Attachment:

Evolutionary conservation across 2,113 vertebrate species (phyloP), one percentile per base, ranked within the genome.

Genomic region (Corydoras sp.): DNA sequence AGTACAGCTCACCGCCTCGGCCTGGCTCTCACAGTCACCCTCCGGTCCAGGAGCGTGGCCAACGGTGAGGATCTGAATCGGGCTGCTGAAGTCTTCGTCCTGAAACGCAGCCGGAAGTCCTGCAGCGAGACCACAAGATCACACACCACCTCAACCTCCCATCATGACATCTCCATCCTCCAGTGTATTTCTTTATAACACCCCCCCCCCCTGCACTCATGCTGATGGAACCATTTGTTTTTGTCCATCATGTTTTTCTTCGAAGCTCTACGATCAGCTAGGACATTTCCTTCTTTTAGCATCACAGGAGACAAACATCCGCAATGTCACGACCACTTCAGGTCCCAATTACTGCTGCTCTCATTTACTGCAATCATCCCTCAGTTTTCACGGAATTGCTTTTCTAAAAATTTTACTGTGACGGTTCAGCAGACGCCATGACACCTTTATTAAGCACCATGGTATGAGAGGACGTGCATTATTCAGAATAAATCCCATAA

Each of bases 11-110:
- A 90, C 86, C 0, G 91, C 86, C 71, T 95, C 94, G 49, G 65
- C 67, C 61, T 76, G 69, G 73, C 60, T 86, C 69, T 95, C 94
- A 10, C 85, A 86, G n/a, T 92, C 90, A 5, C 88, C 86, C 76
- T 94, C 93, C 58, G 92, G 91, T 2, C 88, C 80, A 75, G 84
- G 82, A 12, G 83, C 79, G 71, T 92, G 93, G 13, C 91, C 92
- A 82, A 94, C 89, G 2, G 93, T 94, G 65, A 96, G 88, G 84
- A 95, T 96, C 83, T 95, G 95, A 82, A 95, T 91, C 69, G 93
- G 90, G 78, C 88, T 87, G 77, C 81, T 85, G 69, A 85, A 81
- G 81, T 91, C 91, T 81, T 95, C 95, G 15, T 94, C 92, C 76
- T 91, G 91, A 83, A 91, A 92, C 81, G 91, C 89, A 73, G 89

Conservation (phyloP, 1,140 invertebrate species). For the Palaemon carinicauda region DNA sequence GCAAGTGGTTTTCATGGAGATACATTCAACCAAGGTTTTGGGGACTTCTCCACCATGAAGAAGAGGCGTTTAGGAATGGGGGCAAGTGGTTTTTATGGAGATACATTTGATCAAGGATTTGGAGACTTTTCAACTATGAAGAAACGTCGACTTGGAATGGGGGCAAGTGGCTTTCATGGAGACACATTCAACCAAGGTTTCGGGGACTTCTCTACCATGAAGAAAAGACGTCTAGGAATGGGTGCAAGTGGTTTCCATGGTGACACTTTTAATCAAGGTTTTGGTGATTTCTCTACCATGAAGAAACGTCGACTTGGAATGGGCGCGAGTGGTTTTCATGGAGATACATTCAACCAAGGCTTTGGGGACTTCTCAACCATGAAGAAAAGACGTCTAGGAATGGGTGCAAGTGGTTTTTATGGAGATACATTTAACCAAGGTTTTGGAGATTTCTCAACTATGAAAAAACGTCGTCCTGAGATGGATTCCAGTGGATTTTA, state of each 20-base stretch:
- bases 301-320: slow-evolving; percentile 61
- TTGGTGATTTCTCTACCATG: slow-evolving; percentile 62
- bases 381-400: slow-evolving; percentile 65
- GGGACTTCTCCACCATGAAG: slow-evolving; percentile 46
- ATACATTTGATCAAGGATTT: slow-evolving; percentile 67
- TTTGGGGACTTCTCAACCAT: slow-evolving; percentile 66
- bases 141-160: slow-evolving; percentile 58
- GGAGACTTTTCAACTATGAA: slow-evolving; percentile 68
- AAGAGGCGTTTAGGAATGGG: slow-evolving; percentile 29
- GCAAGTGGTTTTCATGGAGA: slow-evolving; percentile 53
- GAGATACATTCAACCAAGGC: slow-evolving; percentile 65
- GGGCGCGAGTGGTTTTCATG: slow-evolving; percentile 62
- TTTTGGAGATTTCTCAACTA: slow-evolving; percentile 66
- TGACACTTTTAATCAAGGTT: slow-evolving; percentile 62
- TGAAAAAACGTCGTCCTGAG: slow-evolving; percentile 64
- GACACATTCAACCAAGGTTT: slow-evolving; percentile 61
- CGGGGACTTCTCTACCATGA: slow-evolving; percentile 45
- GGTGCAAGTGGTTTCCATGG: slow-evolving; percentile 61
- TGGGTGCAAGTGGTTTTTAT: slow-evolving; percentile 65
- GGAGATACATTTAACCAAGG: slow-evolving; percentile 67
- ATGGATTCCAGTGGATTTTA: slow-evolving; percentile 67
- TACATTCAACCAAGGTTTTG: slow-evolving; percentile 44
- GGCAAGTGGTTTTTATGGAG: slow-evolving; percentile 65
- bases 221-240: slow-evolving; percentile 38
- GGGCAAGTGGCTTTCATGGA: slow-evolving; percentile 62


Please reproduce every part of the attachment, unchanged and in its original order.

Evolutionary conservation across 2,113 vertebrate species (phyloP), one percentile per base, ranked within the genome.

Genomic region (Corydoras sp.): DNA sequence AGTACAGCTCACCGCCTCGGCCTGGCTCTCACAGTCACCCTCCGGTCCAGGAGCGTGGCCAACGGTGAGGATCTGAATCGGGCTGCTGAAGTCTTCGTCCTGAAACGCAGCCGGAAGTCCTGCAGCGAGACCACAAGATCACACACCACCTCAACCTCCCATCATGACATCTCCATCCTCCAGTGTATTTCTTTATAACACCCCCCCCCCCTGCACTCATGCTGATGGAACCATTTGTTTTTGTCCATCATGTTTTTCTTCGAAGCTCTACGATCAGCTAGGACATTTCCTTCTTTTAGCATCACAGGAGACAAACATCCGCAATGTCACGACCACTTCAGGTCCCAATTACTGCTGCTCTCATTTACTGCAATCATCCCTCAGTTTTCACGGAATTGCTTTTCTAAAAATTTTACTGTGACGGTTCAGCAGACGCCATGACACCTTTATTAAGCACCATGGTATGAGAGGACGTGCATTATTCAGAATAAATCCCATAA

Each of bases 11-110:
- A 90, C 86, C 0, G 91, C 86, C 71, T 95, C 94, G 49, G 65
- C 67, C 61, T 76, G 69, G 73, C 60, T 86, C 69, T 95, C 94
- A 10, C 85, A 86, G n/a, T 92, C 90, A 5, C 88, C 86, C 76
- T 94, C 93, C 58, G 92, G 91, T 2, C 88, C 80, A 75, G 84
- G 82, A 12, G 83, C 79, G 71, T 92, G 93, G 13, C 91, C 92
- A 82, A 94, C 89, G 2, G 93, T 94, G 65, A 96, G 88, G 84
- A 95, T 96, C 83, T 95, G 95, A 82, A 95, T 91, C 69, G 93
- G 90, G 78, C 88, T 87, G 77, C 81, T 85, G 69, A 85, A 81
- G 81, T 91, C 91, T 81, T 95, C 95, G 15, T 94, C 92, C 76
- T 91, G 91, A 83, A 91, A 92, C 81, G 91, C 89, A 73, G 89

Conservation (phyloP, 1,140 invertebrate species). For the Palaemon carinicauda region DNA sequence GCAAGTGGTTTTCATGGAGATACATTCAACCAAGGTTTTGGGGACTTCTCCACCATGAAGAAGAGGCGTTTAGGAATGGGGGCAAGTGGTTTTTATGGAGATACATTTGATCAAGGATTTGGAGACTTTTCAACTATGAAGAAACGTCGACTTGGAATGGGGGCAAGTGGCTTTCATGGAGACACATTCAACCAAGGTTTCGGGGACTTCTCTACCATGAAGAAAAGACGTCTAGGAATGGGTGCAAGTGGTTTCCATGGTGACACTTTTAATCAAGGTTTTGGTGATTTCTCTACCATGAAGAAACGTCGACTTGGAATGGGCGCGAGTGGTTTTCATGGAGATACATTCAACCAAGGCTTTGGGGACTTCTCAACCATGAAGAAAAGACGTCTAGGAATGGGTGCAAGTGGTTTTTATGGAGATACATTTAACCAAGGTTTTGGAGATTTCTCAACTATGAAAAAACGTCGTCCTGAGATGGATTCCAGTGGATTTTA, state of each 20-base stretch:
- bases 301-320: slow-evolving; percentile 61
- TTGGTGATTTCTCTACCATG: slow-evolving; percentile 62
- bases 381-400: slow-evolving; percentile 65
- GGGACTTCTCCACCATGAAG: slow-evolving; percentile 46
- ATACATTTGATCAAGGATTT: slow-evolving; percentile 67
- TTTGGGGACTTCTCAACCAT: slow-evolving; percentile 66
- bases 141-160: slow-evolving; percentile 58
- GGAGACTTTTCAACTATGAA: slow-evolving; percentile 68
- AAGAGGCGTTTAGGAATGGG: slow-evolving; percentile 29
- GCAAGTGGTTTTCATGGAGA: slow-evolving; percentile 53
- GAGATACATTCAACCAAGGC: slow-evolving; percentile 65
- GGGCGCGAGTGGTTTTCATG: slow-evolving; percentile 62
- TTTTGGAGATTTCTCAACTA: slow-evolving; percentile 66
- TGACACTTTTAATCAAGGTT: slow-evolving; percentile 62
- TGAAAAAACGTCGTCCTGAG: slow-evolving; percentile 64
- GACACATTCAACCAAGGTTT: slow-evolving; percentile 61
- CGGGGACTTCTCTACCATGA: slow-evolving; percentile 45
- GGTGCAAGTGGTTTCCATGG: slow-evolving; percentile 61
- TGGGTGCAAGTGGTTTTTAT: slow-evolving; percentile 65
- GGAGATACATTTAACCAAGG: slow-evolving; percentile 67
- ATGGATTCCAGTGGATTTTA: slow-evolving; percentile 67
- TACATTCAACCAAGGTTTTG: slow-evolving; percentile 44
- GGCAAGTGGTTTTTATGGAG: slow-evolving; percentile 65
- bases 221-240: slow-evolving; percentile 38
- GGGCAAGTGGCTTTCATGGA: slow-evolving; percentile 62